It’s become clear that Twitter and television are in a relationship and that their involvement is only deepening. Today, as TV-related Twitter conversations become more commonplace — spoilers and all — Twitter has become something akin to the world’s digital living room, dominating the second screen.
Working with broadcasters
“[TV viewing with Twitter] becomes less of a lean back action from the audience and more of a lean forward action where now they can participate in a conversation,” says Ryan Ginsberg, Senior Account Executive, Twitter Canada. “Broadcasters are really beginning to understand this and use this to their benefit.”
The World Cup was an excellent exhibition of how broadcasters have begun integrating Twitter around live events. Here in Canada, the CBC partnered with Twitter to directly integrate the platform into its World Cup broadcasts with TwitterReverb, a visualization tool for displaying Twitter data.
The Ceeb was able to share and embed the data in its programming to showcase the volume of conversation as it was happening around key moments, dialling into what people were saying in real-time, and they were saying a lot. The Twitter stats were quite staggering. The semi final match between Germany and Brazil, for example, set a record for the most tweets ever around a sporting ever at 35.6 million. At its conclusion, the event saw a total of 672 million tweets.
“When they showcased [the tweets] on broadcast it really showed the people who aren’t on Twitter the conversation that was happening, and it really encouraged them to participate in the conversation because you could see it live,” explains Ginsberg.
Live broadcast is where the relationship flourishes
It’s with live broadcast — sporting events, news, live event programming like the Oscars and real-time reality programming like The Voice — that the relationship between Twitter and TV is at its strongest. Twitter has been pretty active in working with broadcasters to figure out different ways of integrating the platform into that kind of programming, says Ginsberg. Live real-time voting and polling, in particular, are two big ways broadcasters are using Twitter to around live programming in order to enhance the viewing experience.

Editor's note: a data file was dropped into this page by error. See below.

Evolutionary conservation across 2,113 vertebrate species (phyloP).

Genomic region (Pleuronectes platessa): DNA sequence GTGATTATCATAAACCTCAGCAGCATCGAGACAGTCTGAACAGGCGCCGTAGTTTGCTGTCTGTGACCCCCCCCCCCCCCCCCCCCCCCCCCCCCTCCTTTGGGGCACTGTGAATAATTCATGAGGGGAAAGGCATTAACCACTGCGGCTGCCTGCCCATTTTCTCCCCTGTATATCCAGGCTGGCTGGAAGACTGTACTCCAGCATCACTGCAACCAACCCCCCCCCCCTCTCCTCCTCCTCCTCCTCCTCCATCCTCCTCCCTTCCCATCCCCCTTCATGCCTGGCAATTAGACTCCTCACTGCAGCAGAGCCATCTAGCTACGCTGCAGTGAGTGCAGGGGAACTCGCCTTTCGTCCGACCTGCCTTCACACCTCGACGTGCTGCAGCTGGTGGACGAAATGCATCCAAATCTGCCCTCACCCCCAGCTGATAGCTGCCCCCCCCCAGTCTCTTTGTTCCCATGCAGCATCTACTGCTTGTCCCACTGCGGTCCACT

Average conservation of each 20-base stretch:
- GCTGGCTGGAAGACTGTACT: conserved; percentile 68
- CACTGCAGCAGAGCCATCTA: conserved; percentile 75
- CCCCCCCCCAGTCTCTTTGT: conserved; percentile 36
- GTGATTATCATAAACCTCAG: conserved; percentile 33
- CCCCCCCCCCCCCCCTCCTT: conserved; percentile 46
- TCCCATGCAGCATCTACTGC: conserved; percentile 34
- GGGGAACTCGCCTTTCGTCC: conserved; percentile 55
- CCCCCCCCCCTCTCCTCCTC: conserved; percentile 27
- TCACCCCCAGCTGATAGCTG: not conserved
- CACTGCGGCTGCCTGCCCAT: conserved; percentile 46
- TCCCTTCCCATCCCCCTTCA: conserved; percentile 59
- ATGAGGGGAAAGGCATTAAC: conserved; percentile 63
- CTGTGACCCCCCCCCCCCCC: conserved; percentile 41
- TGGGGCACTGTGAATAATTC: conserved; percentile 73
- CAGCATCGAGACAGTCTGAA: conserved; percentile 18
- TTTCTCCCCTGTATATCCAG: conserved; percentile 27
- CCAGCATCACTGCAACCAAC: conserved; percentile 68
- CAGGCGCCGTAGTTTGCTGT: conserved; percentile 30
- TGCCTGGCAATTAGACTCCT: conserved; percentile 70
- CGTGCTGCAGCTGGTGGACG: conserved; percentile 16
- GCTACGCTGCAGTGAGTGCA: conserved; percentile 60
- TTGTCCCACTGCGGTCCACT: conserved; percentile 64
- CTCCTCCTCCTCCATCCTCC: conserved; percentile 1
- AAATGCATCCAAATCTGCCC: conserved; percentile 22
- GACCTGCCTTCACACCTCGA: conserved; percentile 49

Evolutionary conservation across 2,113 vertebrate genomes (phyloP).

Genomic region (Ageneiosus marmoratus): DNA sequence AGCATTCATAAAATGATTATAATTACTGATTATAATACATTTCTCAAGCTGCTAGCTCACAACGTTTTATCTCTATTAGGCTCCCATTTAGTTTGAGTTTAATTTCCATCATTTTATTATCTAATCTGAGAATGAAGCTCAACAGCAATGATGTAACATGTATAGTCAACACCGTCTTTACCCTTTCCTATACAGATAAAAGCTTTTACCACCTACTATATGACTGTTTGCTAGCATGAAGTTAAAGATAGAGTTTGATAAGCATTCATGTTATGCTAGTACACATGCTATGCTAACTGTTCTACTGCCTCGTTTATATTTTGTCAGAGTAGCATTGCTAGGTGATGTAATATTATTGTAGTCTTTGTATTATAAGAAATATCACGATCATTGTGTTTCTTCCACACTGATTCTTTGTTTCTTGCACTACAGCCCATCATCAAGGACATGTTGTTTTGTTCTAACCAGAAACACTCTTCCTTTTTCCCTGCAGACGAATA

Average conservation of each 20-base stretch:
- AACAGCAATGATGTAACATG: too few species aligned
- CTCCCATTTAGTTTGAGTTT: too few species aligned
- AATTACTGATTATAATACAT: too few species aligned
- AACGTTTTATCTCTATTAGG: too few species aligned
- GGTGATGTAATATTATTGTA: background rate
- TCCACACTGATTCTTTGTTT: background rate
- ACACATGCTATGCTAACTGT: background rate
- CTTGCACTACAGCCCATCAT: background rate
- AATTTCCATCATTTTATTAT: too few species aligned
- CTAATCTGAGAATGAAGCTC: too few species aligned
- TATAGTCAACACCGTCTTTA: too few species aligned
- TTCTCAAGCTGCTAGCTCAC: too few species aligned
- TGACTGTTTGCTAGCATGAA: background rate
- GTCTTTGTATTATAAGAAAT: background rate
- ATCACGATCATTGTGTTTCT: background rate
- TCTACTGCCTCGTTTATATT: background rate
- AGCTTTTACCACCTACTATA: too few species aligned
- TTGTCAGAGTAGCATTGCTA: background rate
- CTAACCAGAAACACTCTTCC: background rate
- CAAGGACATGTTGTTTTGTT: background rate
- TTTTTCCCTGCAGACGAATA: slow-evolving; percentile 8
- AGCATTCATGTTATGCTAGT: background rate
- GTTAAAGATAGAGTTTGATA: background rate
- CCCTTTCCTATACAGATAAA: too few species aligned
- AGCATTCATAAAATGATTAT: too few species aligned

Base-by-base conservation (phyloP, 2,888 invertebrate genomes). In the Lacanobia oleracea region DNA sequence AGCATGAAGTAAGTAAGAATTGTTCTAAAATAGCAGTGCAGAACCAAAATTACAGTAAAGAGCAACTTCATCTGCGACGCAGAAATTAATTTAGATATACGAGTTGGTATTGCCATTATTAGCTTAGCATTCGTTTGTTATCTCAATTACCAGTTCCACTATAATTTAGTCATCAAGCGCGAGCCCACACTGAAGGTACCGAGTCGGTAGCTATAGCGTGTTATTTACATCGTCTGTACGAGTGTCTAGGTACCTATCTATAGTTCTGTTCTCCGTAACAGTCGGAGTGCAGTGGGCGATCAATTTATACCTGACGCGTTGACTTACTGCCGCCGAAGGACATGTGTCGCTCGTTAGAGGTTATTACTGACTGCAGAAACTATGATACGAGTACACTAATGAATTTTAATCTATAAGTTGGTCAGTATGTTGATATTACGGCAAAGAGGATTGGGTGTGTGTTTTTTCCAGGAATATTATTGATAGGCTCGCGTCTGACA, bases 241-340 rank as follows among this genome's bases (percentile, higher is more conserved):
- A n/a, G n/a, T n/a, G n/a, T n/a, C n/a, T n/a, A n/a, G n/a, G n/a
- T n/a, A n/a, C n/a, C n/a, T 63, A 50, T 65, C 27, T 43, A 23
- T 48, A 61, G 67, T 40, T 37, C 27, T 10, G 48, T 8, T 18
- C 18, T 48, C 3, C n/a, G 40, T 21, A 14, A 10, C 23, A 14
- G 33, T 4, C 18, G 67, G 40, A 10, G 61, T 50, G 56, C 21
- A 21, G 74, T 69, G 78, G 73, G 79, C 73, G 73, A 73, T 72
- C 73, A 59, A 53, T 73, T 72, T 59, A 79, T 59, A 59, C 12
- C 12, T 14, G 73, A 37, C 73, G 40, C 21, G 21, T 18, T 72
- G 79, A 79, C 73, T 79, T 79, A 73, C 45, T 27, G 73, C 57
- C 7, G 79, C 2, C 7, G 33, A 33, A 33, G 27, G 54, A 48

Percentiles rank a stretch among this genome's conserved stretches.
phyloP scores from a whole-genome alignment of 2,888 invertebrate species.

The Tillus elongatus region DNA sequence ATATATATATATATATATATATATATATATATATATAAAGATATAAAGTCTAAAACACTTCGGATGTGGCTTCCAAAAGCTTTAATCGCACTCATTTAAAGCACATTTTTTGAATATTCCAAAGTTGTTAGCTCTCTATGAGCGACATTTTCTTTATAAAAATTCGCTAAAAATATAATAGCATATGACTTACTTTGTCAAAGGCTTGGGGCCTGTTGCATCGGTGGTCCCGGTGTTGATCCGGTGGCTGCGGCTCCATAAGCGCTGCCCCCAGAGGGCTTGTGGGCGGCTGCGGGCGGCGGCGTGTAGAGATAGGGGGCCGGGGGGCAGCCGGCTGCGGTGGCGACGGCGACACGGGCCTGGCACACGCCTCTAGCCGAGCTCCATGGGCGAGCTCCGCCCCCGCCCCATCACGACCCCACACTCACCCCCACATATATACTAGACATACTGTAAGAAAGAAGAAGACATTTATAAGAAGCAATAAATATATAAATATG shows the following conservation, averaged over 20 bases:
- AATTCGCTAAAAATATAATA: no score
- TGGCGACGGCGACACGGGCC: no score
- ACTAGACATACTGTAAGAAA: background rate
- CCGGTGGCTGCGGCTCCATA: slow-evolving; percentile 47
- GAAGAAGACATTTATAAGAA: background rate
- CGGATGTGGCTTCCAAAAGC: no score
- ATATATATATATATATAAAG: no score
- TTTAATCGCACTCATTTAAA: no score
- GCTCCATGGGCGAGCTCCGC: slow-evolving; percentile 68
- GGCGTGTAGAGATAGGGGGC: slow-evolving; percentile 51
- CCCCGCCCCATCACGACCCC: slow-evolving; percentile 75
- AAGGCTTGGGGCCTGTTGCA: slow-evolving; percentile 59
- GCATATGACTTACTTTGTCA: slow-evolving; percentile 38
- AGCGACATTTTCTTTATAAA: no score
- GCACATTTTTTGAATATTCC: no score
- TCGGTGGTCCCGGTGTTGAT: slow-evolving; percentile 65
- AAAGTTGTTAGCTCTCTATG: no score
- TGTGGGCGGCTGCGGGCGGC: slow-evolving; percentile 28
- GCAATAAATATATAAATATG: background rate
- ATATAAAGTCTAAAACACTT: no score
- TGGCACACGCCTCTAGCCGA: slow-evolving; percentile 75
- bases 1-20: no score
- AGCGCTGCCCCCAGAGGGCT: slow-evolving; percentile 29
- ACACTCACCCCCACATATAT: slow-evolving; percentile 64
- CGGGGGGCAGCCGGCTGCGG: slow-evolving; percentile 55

“We’re quite heavily invested in making sure broadcasters are educated and up-to-speed”
Scripted TV shows are where the relationship is more tenuous. Often those are shows are not watched en masse (examples like the Breaking Bad finale an exception), with conversation restricted to spoiler alerts, but Twitter and its broadcast partners are working on that, says Ginsberg.
“We’re quite heavily invested in making sure broadcasters are educated and up-to-speed around everything they can do to make their shows as social as possible,” Ginsberg adds. That includes encouraging show runners to get cast members live-tweeting episodes and share exclusive content via their show’s Twitter handle, anything that will ultimately generate more conversation around the programming.
The pitfall of dark social
So, while a shared future is certainly in store for TV and Twitter, with all the work being done to integrate the platform, does that mean Twitter represents THE future of TV? Tessa Sproule, Director of Digital (outgoing) at the CBC isn’t so sure. That’s mostly because of a phenomenon she calls ‘dark social,’ wherein a lot of the social conversation happening digitally is happening in places that can’t be measured or really understood, like private conversations on platforms like Facebook or email.
“It’s a very specific type of person that seems to be engaging in that way.”
“As a broadcaster, looking at our referrals, we know it’s social, we know it’s either email or someone talking about the program, but we don’t know what they’ve said and we don’t know if it sparked a big conversation or a little conversation,” says Sproule.
She also cautions that, that those interacting on Twitter don’t really represent the mass TV audience. It really depends on the type of audience a show attracts and its propensity for using Twitter.
“It’s a very specific type of person that seems to be engaging in that way,” says Sproule.
And, of course, there’s the fact that it’s more effective being used in real-time with live broadcast. That said, Twitter is working with broadcasters to help them more readily mine the platform for insights that will help them understand exactly who is watching their shows and, ultimately, how that might affect the nature of all their programming
“Data collection is a big topic of conversation, both from a broadcaster point of view and an advertiser point of view because there’s a significant amount of data we’re able to capture around people’s TV habits,” says Ginsberg. Twitter, he adds, is currently working on a means of capturing real-time TV data and sharing it with the marketplace.
Like all relationships, the one between TV and Twitter will take work and the future is never truly crystal clear. As Twitter and broadcasters continue working together to make the platform a more critical component of the TV-watching experience, it may just be that, one day, Twitter will truly represent THE future of TV. But, for right now, they’re in in the honeymoon phase and the real work is still ahead of them.